Kettlebell Swings Only Workout (The full lock-down story)

In 2020 (when gyms were shut down) I was forced to do workouts at home. Instead of getting a bunch of equipment, I decided to go minimalistic and get one kettlebell (I was doing mostly kettlebell swings).

As you may guess, today I will explain if doing kettlebell swings is enough to get you in shape.

how to train only KB swings

As a whole, you can do only kettlebell swings for your workout at least for the short term. It’s ok to minimize your workout routine to a single exercise, and it is imperative that you choose an exercise that can work on multiple muscle groups.

Plus, kettlebell swings work on several muscle groups, and they make you stronger at everything else that you do (more on that later).

Can I Only Do Kettlebell Swings?

In general, it is possible to train by only doing kettlebell swings. Minimizing your training routine to just one or two exercises in a short time can help to balance your strength, focus on your weak points and simplify your workout routine.

Simple and minimalistic means less hassle, yet it’s still challenging (the challenge is a good word to think about it).

Why I started doing only kettlebell swings

A few years back one of my buddies Sergiu introduced me to a new way of looking at my workout (that was before the lockdown).

To keep it simple and minimalistic.

So I did pull-ups (and I was blown away with my results).

  • My forearms were jacked and my back was ripped.
  • I was able to do 15-18 pull-ups in one set with just my body weight alone.
  • On the days when I used a weighted vest, I was doing sets of 7-12 reps.

(if you buy through links on this page, I may earn a small commission).

However, since the gyms were under lockdown, I needed to continue with my workouts at home. So my new challenge was kettlebell swing.

Doing less is more

 Ludwig Mies van der Rohe

Doing kettlebell swings alone can get you jacked

I know it’s a bold claim. How is it possible that one exercise can get you stronger at everything else? It sounds like some bro-science.

That’s exactly what I thought.

But having the experience of my pull-up challenge made me believe that I can see huge results just from the kettlebell swings too.

After 20 years of doing marathon running, Olympic lifting, yoga, kickboxing, cycling, you name it, I thought I knew it all. I was wrong. I guess we never stop learning.

The kettlebell swings workout changed my life.

Normally, before I do any changes to my routine I like to satisfy my curiosity with a lot of data.

That’s when I spend hours reading studies from scientific journals about the current research in the field. Kettlebell swings were no exception. Let me show you what I mean.

Kettlebell swings only workout

You can do kettlebell swings as a part of your strength training program.

  • They have been proven to develop strength, power, conditioning, and body composition.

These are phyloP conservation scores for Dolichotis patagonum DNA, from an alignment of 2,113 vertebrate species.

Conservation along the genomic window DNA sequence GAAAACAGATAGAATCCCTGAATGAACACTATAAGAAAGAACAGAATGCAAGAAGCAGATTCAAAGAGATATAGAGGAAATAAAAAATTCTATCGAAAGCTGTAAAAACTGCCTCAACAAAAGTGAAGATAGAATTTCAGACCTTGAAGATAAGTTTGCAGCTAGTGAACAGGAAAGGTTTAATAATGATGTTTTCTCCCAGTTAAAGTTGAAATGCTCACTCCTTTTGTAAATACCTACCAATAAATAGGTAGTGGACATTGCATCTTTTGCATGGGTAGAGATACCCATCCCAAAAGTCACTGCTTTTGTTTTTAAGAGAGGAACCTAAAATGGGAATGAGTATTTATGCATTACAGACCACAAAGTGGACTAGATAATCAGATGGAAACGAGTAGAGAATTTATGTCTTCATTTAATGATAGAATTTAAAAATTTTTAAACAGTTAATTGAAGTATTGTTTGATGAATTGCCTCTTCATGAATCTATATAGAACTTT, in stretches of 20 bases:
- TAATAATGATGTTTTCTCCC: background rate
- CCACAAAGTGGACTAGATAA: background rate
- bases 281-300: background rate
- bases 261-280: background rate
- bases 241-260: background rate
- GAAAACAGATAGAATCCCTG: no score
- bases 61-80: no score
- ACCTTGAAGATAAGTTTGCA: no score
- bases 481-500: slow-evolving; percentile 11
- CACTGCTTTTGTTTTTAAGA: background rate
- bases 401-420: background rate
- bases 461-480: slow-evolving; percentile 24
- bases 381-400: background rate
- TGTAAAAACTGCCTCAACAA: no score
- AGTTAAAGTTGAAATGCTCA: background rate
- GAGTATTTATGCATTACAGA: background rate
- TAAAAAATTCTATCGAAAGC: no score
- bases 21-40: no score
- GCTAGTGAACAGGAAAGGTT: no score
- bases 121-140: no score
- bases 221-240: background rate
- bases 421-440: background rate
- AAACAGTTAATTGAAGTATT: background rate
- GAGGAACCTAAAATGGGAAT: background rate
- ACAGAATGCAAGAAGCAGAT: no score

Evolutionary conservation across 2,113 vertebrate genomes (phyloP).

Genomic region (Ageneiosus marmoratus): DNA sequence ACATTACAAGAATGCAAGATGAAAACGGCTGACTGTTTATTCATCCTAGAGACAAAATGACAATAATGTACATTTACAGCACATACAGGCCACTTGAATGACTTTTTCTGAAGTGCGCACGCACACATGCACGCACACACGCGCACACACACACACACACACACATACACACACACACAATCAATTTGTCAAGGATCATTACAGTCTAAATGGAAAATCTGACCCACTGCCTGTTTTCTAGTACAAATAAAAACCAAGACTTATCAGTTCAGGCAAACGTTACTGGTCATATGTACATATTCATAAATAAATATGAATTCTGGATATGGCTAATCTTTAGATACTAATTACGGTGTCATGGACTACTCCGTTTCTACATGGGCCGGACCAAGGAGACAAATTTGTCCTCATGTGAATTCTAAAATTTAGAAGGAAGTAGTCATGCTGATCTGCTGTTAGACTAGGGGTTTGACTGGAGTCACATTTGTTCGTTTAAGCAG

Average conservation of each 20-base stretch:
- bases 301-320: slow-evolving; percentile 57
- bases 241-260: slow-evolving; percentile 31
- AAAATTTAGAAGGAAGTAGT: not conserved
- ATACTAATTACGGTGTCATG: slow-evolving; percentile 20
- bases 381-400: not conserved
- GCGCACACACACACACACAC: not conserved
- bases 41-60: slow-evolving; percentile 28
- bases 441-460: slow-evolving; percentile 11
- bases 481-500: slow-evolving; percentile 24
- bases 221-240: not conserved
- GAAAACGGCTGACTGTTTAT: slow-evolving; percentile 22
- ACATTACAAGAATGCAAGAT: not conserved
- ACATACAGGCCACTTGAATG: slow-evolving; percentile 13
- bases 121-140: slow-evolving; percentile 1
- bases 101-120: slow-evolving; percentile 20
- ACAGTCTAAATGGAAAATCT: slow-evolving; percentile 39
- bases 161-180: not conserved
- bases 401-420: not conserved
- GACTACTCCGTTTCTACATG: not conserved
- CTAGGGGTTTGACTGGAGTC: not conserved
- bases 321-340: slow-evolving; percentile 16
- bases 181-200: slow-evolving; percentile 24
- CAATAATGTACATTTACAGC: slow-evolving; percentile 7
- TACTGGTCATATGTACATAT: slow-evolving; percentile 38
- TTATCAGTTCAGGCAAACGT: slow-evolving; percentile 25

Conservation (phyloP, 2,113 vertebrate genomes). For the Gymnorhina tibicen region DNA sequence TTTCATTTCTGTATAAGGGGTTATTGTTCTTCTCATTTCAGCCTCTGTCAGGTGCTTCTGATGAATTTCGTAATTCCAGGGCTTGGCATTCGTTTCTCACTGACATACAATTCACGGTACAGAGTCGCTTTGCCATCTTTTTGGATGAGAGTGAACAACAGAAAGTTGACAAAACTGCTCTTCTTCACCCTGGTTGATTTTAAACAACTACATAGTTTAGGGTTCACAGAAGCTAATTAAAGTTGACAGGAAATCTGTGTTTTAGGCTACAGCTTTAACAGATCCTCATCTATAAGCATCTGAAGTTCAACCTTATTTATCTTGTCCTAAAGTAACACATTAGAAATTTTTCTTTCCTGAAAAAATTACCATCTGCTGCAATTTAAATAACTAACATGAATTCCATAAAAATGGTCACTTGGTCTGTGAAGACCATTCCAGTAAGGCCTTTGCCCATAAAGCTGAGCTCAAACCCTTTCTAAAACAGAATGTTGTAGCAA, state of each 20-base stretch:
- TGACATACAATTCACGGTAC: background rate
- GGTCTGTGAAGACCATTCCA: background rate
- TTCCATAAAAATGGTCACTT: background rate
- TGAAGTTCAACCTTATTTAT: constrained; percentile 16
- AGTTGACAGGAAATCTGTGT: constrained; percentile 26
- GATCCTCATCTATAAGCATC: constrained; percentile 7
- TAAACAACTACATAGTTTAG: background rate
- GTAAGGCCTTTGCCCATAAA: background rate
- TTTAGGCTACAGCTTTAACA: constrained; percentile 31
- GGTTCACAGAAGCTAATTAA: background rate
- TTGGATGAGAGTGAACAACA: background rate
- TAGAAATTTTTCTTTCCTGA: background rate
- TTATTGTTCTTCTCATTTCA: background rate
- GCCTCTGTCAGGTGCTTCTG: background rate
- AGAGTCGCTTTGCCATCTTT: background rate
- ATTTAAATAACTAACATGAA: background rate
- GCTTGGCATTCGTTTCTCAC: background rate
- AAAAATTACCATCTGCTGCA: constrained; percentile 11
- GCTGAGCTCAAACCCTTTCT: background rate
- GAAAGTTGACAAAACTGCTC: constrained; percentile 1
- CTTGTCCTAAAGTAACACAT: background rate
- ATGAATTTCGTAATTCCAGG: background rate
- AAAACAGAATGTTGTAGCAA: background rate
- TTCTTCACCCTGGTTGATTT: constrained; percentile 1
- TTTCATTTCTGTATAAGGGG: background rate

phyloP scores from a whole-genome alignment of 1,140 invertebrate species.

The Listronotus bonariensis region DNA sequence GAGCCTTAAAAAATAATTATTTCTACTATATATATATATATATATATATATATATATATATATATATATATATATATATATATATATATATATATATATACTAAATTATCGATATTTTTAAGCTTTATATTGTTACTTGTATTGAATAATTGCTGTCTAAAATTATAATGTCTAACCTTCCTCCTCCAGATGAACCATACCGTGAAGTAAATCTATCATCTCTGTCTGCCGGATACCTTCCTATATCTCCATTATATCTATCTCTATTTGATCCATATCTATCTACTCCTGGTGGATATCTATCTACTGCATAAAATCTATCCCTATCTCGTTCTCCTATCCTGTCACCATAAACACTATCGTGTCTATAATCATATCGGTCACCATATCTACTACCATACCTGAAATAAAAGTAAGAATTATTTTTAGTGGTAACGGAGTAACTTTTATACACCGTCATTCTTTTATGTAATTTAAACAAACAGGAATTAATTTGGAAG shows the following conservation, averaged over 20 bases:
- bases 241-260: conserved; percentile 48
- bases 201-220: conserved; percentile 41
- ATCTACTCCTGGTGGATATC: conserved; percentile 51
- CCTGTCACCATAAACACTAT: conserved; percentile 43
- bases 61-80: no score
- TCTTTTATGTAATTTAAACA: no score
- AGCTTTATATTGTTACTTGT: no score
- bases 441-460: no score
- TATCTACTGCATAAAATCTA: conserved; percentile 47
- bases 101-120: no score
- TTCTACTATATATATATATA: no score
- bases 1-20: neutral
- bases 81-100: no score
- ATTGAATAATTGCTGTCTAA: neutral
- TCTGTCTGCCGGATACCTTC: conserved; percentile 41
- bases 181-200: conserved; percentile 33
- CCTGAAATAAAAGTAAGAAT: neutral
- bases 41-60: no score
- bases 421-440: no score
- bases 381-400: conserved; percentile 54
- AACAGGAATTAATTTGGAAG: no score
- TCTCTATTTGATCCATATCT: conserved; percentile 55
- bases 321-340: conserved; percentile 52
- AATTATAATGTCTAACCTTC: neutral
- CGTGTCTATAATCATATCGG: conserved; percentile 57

• Kettlebell swings can be used in the combination with other exercises, or simply by themselves.

Case study 1

In one study, Jason P. Lake, Ph.D., from the University of Chichester in the United Kingdom compared a group of healthy men.

Here are the details.

  • Duration – 6-weeks
  • Frequency – twice a week
  • Intensity – 12 rounds of 30-second kettlebell swings
  • Rest – 30-second between sets.

The goal of the study was to assess if kettlebell swings can increase the maximum strength in a 1RM squat, and explosive strength in the vertical jump.

So basically they wanted to know if just by doing a kettlebell swing they could squat more and jump higher.

Here’s what happened.

The group was measured before and after the 6-week program.

  • The results of this study demonstrated that after the 6-week time, the group had increased their explosive strength by 19.8% and the maximum strength by 9.8%.

Interesting (remember that this was done with just the two weekly 12-minute sessions).

Case study 2

Kettlebell swings are not a magic pill. This means that they can make you stronger, but not from every single angle.

Let me explain.

In another study, Marek Kruszewski, Ph.D., from the University of Physical Education in Warsaw, Poland, investigated how effective kettlebell training would be on a group of football players.

  • The typical football training consists of 40-yard runs, shuttle runs, jumps, power, and strength exercises.
  • This was a long-term (eight months) research.
  • One group was doing strictly kettlebell workouts.
  • Another group was doing regular American football system training. All participants were measured before and after the eight-month cycle.

There were 5 tests.

40-yard run
Running through the arch (agility test)
Countermovement jump
Long jump power test
100kg bench press
American Football Test
  • After 8-months of time, both groups had similar results with 4 out of 5 tests (run, agility, jump, and power).

However, when it comes to the 100kg bench press, the kettlebell group had significantly worst results.

That’s why I love science. You can see in black and white what is working, and what is not.

What about recovery?

You can use kettlebell swings as your recovery exercise, or even as a rehabilitation tool.

  • Thanks to its high-velocity low load, it can positively impact your posterior chain muscle groups.